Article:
Operation Sterling from the Metropolitan Police Service is reissuing its warning regarding “Courier Scams” - a fraud that is mainly targeting the elderly and vulnerable in our communities. These scams are becoming increasingly prevalent across London and beyond.
- Elderly members of the public have been receiving unsolicited telephone calls from fraudsters purporting to be from the police or their bank.
- A fraudster will ring a member of the public, claiming to be from their bank (or in some cases claiming to be the police), stating that their systems have spotted a fraudulent payment on their card or that their card is due to expire and needs to be replaced.
- The person may be asked to ring the bank back using the phone number printed on the back of their bank card. This helps to convince the person that the call is genuine.
- However, the fraudster has kept the telephone line open so even though the person has called the bank, the call does not go through. Instead they are unknowingly connected straight back to the fraudster.
- The fraudster then gains the person’s trust by pretending to be from the bank and seeming to offer assistance. In many cases the person is asked to provide their full bank card details and key in their PIN so that their existing card can be “cancelled” and their new one "activated" or "authorised." The fraudster will then explain that the bank will need to collect the card.
- The fraudster will then attend the person’s address or send an innocent courier company driver to collect the card and sometimes provide them with a “replacement” card which is subsequently found to be fake.
- Therefore, the fraudster has obtained the person’s name, address, full bank details, the card itself and the PIN. The bank cards are then used fraudulently without the victim’s knowledge.
Prevention Advice If you receive such a call end it immediately.
- Fraudsters pretending to be from the police cold calling members of the public claiming to be from the Economic Crime Department and that the person’s bank account has been compromised by criminals. The fraudster suggests that the person should transfer their bank balance into a “safe” police account.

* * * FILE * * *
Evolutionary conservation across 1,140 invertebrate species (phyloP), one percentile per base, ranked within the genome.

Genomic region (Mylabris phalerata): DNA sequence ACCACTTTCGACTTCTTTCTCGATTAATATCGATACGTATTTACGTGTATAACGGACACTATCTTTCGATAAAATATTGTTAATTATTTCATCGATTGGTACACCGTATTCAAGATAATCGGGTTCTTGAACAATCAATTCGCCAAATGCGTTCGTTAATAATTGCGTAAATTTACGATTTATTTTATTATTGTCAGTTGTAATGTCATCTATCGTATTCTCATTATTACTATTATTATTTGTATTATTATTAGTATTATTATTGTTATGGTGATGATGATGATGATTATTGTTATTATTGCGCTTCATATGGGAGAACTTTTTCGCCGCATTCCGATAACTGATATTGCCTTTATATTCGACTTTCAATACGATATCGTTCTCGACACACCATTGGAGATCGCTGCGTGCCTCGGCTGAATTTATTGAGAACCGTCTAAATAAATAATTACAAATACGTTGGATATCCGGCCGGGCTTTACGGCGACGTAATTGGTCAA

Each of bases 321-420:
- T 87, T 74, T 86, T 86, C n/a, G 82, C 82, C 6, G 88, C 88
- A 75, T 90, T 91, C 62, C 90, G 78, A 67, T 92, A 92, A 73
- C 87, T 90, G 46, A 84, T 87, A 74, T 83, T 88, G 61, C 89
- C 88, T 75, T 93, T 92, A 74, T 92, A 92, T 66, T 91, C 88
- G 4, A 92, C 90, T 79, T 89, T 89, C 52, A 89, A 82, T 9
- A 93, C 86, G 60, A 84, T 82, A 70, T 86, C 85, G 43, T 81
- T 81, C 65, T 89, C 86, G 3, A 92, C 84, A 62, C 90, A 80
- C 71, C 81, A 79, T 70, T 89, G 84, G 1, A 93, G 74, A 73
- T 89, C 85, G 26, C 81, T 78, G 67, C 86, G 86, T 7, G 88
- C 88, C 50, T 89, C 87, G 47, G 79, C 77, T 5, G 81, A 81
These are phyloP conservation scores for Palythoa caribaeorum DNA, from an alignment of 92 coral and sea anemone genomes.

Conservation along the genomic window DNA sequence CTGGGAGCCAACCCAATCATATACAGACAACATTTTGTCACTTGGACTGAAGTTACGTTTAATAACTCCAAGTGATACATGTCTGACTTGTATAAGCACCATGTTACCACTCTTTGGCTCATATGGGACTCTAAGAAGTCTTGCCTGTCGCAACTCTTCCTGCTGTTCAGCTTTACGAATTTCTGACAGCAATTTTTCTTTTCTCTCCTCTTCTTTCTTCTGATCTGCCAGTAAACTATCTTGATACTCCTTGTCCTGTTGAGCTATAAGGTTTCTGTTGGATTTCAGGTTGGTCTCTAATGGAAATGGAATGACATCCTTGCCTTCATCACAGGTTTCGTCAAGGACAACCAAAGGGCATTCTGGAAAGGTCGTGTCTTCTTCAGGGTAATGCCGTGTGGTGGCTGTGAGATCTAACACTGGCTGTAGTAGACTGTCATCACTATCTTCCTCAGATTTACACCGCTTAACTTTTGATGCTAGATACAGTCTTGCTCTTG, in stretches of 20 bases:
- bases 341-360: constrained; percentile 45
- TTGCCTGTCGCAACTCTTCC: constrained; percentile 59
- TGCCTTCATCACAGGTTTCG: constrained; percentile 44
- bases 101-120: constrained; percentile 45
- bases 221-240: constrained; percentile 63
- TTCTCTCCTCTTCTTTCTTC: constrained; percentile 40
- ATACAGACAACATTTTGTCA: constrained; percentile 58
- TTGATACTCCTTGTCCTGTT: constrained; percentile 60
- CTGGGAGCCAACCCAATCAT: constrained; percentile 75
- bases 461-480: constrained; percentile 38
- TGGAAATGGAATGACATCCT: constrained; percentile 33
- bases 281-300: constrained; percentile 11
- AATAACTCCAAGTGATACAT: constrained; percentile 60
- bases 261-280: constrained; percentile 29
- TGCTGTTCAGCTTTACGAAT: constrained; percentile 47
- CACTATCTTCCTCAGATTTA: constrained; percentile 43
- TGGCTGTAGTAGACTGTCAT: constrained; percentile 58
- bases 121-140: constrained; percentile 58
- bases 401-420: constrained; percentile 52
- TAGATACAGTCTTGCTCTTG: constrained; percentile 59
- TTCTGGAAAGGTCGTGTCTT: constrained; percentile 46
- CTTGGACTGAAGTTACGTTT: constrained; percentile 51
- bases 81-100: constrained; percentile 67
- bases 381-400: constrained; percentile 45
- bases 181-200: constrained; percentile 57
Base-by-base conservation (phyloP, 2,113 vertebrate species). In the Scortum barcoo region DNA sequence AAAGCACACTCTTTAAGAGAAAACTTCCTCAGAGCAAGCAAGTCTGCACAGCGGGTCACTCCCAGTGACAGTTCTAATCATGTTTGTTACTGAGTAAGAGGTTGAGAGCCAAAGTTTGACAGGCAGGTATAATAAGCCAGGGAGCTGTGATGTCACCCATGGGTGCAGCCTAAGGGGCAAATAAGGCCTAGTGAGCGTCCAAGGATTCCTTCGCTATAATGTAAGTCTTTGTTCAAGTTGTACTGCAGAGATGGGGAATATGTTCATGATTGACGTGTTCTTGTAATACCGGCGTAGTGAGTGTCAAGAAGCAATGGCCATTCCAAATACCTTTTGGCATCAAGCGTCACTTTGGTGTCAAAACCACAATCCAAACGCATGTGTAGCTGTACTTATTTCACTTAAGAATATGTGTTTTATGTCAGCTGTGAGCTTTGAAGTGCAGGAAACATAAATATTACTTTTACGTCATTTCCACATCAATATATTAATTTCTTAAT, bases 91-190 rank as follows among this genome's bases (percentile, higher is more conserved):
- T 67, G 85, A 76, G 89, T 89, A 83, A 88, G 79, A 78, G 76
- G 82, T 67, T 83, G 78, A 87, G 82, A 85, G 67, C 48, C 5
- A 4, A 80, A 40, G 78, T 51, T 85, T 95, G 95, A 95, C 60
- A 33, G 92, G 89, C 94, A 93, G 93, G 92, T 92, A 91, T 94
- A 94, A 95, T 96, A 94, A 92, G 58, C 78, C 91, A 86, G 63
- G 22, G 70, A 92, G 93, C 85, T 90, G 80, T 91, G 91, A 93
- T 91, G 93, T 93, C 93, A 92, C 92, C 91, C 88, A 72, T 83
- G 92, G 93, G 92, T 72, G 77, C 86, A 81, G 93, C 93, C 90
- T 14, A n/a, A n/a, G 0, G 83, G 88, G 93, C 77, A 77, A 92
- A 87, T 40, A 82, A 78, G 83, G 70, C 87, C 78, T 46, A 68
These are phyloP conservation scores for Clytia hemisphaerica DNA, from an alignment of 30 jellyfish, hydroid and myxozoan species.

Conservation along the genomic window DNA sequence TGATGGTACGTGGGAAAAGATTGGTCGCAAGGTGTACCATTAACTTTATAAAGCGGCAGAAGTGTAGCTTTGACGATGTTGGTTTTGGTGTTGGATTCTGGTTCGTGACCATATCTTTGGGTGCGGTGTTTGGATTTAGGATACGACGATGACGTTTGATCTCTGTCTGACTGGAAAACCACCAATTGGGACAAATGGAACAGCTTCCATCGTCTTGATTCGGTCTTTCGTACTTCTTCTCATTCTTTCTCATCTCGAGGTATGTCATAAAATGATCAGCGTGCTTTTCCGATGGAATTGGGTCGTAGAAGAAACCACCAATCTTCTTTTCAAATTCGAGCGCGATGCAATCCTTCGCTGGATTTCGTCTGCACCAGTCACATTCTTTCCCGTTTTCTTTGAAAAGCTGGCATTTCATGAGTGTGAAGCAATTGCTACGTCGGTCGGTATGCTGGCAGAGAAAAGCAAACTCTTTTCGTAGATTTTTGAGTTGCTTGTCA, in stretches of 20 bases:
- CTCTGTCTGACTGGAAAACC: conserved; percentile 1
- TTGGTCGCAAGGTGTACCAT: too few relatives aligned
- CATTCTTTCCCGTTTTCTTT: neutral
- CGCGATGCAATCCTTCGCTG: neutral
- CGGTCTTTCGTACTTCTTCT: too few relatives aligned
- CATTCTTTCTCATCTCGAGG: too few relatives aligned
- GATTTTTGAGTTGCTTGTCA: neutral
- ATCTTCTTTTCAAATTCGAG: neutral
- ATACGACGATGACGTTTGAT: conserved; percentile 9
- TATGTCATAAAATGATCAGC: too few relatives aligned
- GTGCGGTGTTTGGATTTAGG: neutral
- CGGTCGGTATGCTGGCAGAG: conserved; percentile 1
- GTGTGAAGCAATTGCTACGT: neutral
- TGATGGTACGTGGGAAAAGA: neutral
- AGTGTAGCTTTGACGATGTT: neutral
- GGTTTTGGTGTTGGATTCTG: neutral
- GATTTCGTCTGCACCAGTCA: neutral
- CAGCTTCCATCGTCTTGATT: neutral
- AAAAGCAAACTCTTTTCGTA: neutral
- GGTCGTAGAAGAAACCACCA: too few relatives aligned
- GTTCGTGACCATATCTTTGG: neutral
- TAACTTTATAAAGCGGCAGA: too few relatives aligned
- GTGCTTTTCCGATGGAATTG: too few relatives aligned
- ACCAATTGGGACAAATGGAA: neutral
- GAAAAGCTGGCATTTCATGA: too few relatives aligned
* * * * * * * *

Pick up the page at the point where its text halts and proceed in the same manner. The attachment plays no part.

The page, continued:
- Fraudsters pretending to be from the police attending people’s addresses and retrieving the person’s card and PIN.
- Members of the public receiving letters on bank headed paper informing them that their account has been the subject of a fraud. The letter advises them to transfer their funds to a “safe” account and that an official will be in contact to provide them with a new card and PIN.
- Fraudsters contacting members of the public requesting them to cut their cards in half because their account has been compromised. They are then asked to post the cut card to an address where fraudsters simply tape the card together again and can use the details to commit fraud.
Please be aware of the following:
- Your bank will never attend your home
- Your bank and the police will never collect your bank card
- Your bank and the police will never ask for your PIN
In an emergency dial 999.
In a non-emergency, report to Action Fraud, see related links or contact your local police by dialling 101 and report the matter to your bank.
Television fans who intend to purchase a brand new television set in order to stay-in & watch TV in style should beware of how they dispose of the packaging, Home insurance industry experts warn. Recent research has revealed that 18% of homeowners plan to upgrade their television set within the next two months and 5% have already done so.
Carelessness with throwing away the packaging, however, can provide a useful sign for potential thieves. Packaging that is left outside the house advertises to opportunistic burglars that the homeowner has purchased a new television set, and is therefore a good target. By unthinkingly advertising their recent acquisition, householders could be increasing their risk of a burglary.
It is recommended that the packaging for an expensive item like a top-quality television set should be disposed of immediately, in a place far away from the home, such as the nearest recycling point. This will ensure that any burglars canvasing the area for houses containing expensive equipment will be unaware that the householder has purchased a new television. Taking this simple precaution will reduce the risk of burglary and give the owners of new electronic equipment peace of mind while they enjoy watching the latest movies, TV Shows or playing the latest games in High Definition.
The end of the academic year is on the horizon, the long days and nights of hitting the books, partying hard, living off Pot Noodles, the joy and sadness of making and breaking relationships will soon be behind you.
OK that's enough about the faculty already ! and on to you students.
It's time to move out of the Halls of Residence or your digs and get your stuff moved to your parents place or in to storage.
Here are a few pointers to make this somewhat daunting task easier.
Number ONE: Book your Transport Provider well in advance; this is one of our busiest times, last year we had to refuse loads of last minute student jobs.
(Students at Scottish Seats of Learning may want to consider our Collect-Store and return Service) Click HERE Get a free no obligation quote from us now Here
Do: Start asking/Tweeting around to see if anyone is moving their stuff to the same Town or City as you and split the cost.